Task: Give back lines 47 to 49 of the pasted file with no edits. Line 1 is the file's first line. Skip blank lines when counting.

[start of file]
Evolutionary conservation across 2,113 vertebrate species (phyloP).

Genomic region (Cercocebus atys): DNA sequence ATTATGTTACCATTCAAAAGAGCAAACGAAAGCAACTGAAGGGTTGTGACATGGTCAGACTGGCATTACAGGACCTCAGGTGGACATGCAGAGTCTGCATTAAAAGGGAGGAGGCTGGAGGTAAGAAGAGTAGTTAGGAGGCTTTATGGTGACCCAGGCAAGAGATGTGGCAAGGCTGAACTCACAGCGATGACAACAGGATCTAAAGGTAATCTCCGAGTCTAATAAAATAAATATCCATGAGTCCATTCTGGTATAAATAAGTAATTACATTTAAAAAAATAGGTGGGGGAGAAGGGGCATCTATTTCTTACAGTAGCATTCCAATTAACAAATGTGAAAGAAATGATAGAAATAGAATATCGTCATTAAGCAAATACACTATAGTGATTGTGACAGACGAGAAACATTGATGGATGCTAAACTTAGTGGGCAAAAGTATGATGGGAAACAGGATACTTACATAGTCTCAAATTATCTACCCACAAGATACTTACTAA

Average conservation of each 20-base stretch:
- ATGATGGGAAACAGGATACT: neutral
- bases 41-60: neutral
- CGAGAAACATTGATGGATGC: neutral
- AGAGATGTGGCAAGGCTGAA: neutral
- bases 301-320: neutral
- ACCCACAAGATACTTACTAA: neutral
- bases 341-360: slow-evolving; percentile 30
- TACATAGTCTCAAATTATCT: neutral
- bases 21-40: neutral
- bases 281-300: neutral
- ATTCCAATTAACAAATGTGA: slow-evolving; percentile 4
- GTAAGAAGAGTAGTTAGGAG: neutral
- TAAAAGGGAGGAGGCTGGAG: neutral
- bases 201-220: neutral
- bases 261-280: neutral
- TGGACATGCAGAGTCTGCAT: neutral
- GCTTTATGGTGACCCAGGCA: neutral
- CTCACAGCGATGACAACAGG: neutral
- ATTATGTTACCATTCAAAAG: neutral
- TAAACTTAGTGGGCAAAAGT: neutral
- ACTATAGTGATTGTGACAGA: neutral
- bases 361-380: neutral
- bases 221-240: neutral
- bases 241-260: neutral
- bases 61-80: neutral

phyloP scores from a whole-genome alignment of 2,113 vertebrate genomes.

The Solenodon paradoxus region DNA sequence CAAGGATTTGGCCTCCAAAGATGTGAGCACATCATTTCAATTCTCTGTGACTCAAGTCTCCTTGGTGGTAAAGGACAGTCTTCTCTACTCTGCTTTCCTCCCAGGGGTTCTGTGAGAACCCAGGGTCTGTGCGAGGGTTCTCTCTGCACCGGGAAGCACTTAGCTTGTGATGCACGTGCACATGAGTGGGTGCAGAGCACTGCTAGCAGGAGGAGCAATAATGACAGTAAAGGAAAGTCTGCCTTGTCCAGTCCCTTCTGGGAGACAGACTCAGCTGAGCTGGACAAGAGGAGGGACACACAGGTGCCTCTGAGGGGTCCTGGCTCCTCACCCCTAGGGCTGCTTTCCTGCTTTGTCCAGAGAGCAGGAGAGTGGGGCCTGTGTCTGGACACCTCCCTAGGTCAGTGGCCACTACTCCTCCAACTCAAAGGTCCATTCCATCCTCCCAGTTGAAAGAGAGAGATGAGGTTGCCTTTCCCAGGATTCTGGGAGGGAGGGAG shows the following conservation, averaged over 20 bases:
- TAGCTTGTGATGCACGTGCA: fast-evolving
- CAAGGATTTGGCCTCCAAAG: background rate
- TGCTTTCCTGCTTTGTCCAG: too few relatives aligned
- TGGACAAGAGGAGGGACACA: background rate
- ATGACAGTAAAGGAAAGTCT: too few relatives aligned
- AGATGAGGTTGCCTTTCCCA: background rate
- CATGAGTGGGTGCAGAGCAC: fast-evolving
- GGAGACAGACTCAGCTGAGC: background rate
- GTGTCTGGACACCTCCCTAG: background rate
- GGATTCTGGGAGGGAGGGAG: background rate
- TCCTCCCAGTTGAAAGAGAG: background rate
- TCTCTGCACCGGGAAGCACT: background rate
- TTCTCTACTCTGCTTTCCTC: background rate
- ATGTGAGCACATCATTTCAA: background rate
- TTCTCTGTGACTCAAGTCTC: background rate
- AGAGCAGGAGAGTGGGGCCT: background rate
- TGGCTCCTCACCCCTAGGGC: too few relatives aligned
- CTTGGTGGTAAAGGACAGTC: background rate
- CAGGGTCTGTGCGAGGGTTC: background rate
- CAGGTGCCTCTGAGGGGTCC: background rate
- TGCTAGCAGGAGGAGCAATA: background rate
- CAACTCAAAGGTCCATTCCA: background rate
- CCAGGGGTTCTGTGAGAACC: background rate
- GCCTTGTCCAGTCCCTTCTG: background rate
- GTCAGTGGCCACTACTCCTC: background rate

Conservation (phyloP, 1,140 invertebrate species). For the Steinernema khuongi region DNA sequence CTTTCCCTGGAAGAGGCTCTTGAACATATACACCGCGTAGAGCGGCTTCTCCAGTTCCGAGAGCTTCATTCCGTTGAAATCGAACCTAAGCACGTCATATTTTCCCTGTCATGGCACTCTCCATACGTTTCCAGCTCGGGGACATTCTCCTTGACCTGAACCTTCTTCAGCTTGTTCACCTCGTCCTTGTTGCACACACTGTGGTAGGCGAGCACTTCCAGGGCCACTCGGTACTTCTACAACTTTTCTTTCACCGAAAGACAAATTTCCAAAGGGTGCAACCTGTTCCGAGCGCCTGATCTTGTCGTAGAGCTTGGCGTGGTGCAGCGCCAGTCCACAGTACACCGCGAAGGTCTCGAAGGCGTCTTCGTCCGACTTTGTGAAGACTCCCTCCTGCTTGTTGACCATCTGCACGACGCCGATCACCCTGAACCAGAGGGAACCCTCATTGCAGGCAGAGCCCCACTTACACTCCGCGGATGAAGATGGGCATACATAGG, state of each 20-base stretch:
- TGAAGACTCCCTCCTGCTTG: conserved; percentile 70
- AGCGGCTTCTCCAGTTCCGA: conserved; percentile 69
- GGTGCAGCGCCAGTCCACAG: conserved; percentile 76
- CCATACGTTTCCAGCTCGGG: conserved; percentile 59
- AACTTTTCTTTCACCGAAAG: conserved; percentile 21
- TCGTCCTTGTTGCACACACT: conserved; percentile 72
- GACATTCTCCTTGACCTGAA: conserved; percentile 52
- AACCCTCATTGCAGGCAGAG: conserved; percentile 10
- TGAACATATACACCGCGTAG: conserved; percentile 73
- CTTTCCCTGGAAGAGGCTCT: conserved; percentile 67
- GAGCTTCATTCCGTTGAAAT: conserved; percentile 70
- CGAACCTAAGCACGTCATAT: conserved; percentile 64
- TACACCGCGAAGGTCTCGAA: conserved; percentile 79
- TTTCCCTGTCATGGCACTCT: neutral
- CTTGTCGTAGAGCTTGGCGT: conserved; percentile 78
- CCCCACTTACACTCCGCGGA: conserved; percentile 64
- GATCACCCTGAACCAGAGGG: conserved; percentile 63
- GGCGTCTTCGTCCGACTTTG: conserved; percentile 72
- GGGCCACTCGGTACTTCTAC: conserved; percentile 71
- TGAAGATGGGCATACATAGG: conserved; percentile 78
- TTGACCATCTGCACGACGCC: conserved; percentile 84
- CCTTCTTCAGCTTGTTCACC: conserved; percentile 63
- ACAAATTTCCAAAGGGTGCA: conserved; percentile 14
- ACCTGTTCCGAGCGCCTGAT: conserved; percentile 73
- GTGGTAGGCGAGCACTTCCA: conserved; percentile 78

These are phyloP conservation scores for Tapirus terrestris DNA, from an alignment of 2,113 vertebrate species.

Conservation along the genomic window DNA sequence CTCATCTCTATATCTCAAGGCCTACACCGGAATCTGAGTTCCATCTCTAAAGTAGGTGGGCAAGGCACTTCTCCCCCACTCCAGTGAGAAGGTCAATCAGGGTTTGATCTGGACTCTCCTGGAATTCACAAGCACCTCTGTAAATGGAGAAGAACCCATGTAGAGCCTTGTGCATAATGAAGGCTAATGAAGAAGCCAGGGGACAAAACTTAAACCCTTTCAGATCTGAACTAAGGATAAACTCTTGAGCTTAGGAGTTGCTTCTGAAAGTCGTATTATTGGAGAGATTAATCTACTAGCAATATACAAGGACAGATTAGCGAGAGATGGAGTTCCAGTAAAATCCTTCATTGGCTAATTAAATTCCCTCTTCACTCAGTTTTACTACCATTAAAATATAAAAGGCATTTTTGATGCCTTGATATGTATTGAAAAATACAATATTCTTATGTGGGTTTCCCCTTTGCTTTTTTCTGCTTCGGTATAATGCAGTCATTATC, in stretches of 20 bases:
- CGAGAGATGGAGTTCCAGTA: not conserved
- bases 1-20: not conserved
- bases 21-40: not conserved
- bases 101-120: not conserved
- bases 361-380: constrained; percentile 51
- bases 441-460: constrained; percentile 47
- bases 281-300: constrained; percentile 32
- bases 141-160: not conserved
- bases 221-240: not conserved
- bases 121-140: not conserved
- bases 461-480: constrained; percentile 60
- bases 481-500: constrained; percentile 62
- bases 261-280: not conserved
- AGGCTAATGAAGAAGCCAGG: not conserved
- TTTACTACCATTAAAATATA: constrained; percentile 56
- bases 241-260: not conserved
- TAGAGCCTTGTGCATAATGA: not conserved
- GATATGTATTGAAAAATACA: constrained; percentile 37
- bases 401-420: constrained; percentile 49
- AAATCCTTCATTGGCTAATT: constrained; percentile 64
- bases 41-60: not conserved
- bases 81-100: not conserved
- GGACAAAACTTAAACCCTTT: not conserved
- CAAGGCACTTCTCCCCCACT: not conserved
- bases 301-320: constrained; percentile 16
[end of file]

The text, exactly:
- TGGCTCCTCACCCCTAGGGC: too few relatives aligned
- CTTGGTGGTAAAGGACAGTC: background rate
- CAGGGTCTGTGCGAGGGTTC: background rate